Homa connects timely topics with the timeless desire to work with intention and make a difference — whatever one’s circumstances. As co-founder of BigQuestions.Institute and OnenessLab.com, she partners with thought leaders dedicated to re-imagining learning and work while centering equity, inquiry and innovation.
Homa is the author of widely-acclaimed books, including Growing Up Global: Raising Children to Be At Home in the World (Random House, 2009), Global Kids: 50+ Games, Crafts, Recipes & More from Around the World (Barefoot Books, 2019), The Global Education Toolkit for Elementary Learners (Sage/Corwin, 2014), co-author of a 3-book series with Professor Yong Zhao on educating creative, entrepreneurial World Class Learners (Corwin, 2016), and contributor to Mastering Global Literacy, by Heidi Hayes-Jacobs, ed. (Solution Tree, 2013). Most recently she co-authored 9 BIG Questions Schools Must Answer to Avoid Going “Back to Normal” (*Because “Normal” Wasn’t That Great to Begin With).
Her work has been hailed by international education and business leaders and media — from Dr. Jane Goodall to the BBC, NPR, NBC, ABC, Washington Post.com, Chicago Tribune and Sun-Times, Boston Globe, PBS, Scholastic, Parents Magazine, Rodale, and many more. Growing Up Global has been a best-seller in Parenting, Education, and Globalization categories, and introduced the possibilities of raising and educating global citizens to a wide audience. Her article on Empathy was Edutopia’s most shared piece for four continuous years. Global Kids is the winner of the 2021 Tilliwig Best Children’s Products award.
Homa translates culture, diversity, innovation and globalization trends and breakthroughs into academic and social-emotional learning in ways that empower CEOs, teachers, parents and learners from Kindergarten to graduate students thrive in a global context — and have fun along the way. She advises entertainment pioneers Disney Channel and Empatico.org on cultural bias, and NBC’s Sprout TV on script development and cultural elements in the ambitious, young children’s animated series “Nina’s World,” based in part on Growing Up Global, and starring Rita Moreno and Mandy Patinkin.
Homa has helped teachers and leaders reimagine how diverse people can work together — and thrive. She has been a Visiting Scholar at the University of Pennsylvania, and an Adviser to Barefoot Books, International Schools Services, Quiet Revolution, Lincoln Financial Foundation’s civil rights education efforts, the Pulitzer Center on Crisis Reporting and KidsHealth.org. Her articles have been published in the Huffington Post, PBS Parents, Momsrising, National Geographic, Edutopia, and ASCD’s Educational Leadership, among others.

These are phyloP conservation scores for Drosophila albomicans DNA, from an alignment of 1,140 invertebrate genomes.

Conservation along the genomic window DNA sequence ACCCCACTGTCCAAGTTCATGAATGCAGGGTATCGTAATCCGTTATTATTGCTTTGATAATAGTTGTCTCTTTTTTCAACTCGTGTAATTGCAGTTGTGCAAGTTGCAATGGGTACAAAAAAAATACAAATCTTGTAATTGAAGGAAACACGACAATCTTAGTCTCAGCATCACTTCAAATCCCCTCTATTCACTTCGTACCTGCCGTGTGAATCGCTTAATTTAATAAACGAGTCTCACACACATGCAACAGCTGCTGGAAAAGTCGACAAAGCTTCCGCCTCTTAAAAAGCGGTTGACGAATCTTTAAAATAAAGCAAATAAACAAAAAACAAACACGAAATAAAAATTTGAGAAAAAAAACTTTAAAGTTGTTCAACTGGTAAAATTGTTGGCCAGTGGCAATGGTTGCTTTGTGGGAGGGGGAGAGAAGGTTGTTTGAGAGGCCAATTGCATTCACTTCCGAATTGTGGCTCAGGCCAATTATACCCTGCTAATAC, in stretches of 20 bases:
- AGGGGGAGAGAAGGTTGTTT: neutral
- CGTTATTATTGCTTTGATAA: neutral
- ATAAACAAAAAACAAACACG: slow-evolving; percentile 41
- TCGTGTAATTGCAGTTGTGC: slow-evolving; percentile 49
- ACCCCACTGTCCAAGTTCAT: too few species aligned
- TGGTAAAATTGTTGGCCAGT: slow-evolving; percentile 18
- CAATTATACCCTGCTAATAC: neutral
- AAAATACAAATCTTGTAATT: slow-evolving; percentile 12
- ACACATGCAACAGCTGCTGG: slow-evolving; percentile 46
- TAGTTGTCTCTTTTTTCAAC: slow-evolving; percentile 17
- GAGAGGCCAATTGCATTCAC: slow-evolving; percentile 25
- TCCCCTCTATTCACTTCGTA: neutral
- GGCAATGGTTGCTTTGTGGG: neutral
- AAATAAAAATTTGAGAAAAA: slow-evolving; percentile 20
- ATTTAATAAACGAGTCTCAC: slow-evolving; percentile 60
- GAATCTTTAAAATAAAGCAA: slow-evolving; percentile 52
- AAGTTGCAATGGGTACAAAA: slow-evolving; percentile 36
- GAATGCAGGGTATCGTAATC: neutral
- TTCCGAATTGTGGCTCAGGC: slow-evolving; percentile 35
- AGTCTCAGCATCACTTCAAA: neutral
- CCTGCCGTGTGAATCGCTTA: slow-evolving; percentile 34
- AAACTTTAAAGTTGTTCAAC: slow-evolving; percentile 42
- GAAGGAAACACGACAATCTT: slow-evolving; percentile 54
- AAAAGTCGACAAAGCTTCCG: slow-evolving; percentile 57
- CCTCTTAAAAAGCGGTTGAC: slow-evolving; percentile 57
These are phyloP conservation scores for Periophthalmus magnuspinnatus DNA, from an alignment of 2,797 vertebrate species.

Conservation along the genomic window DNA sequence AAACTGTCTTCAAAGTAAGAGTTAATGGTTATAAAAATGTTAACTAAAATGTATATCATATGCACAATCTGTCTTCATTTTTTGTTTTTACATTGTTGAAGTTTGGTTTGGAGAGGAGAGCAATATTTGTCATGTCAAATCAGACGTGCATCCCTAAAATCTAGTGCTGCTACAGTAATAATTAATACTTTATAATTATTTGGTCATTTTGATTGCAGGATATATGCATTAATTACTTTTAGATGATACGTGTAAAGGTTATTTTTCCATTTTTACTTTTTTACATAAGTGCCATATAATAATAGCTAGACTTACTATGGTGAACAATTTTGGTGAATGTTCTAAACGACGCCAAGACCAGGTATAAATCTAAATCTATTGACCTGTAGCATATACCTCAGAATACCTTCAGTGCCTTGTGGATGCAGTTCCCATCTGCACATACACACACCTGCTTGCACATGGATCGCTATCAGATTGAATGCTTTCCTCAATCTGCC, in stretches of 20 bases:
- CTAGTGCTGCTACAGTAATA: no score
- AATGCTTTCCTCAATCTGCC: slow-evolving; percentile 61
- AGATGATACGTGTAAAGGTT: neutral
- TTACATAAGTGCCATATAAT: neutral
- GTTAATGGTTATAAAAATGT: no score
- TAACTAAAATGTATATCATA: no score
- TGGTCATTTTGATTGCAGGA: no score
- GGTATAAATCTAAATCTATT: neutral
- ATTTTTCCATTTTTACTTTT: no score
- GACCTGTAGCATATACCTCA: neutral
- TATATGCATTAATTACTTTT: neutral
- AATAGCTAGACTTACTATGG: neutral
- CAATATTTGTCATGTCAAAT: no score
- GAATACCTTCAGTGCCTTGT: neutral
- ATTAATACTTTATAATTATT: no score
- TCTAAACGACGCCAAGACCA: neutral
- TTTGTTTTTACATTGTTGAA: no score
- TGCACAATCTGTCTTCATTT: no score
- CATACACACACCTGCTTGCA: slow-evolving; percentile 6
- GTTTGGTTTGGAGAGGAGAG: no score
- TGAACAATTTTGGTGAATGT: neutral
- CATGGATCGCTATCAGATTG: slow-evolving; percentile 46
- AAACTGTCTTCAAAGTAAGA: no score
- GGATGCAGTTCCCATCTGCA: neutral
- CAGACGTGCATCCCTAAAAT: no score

With 20 years working in global competitiveness, organizational, business and international development, Homa led engagements with 100s of businesses, nonprofits and public organizations before turning her attention to global education, diversity, equity and inclusion. Early in her career she worked on pioneering microlending programs with USAID in Kenya, helped devise one of the World Bank’s first economic development initiatives focused specifically on women, and co-organized the Bank’s first Ethics and a Career in International Development conference.
Homa has helped build boards and has served on numerous nonprofit boards, including International House of Philadelphia, Temple University’s Center for International Business, Education and Research, the Chester County Fund for Women and Girls and the Tahirih Justice Center, a national leader protecting women and girls fleeing violence, where she served on the Executive Committee, development and DEI committees, and chaired the organization’s first multi-million dollar capital campaign during her eight years on the board. Currently, she serves on the board of the International School Services, the world’s nonprofit leader in international education. Homa also offers Board retreats and support to independent and international schools through the Big Questions Institute.
A global citizen, Homa has lived on four continents, speaks four languages, and is a Phi Beta Kappa graduate of UCLA and Princeton University’s School of Public and International Affairs. She is married, the mother of three daughters, ages 27, 25 and 17, and is an active volunteer in her home community outside Philadelphia.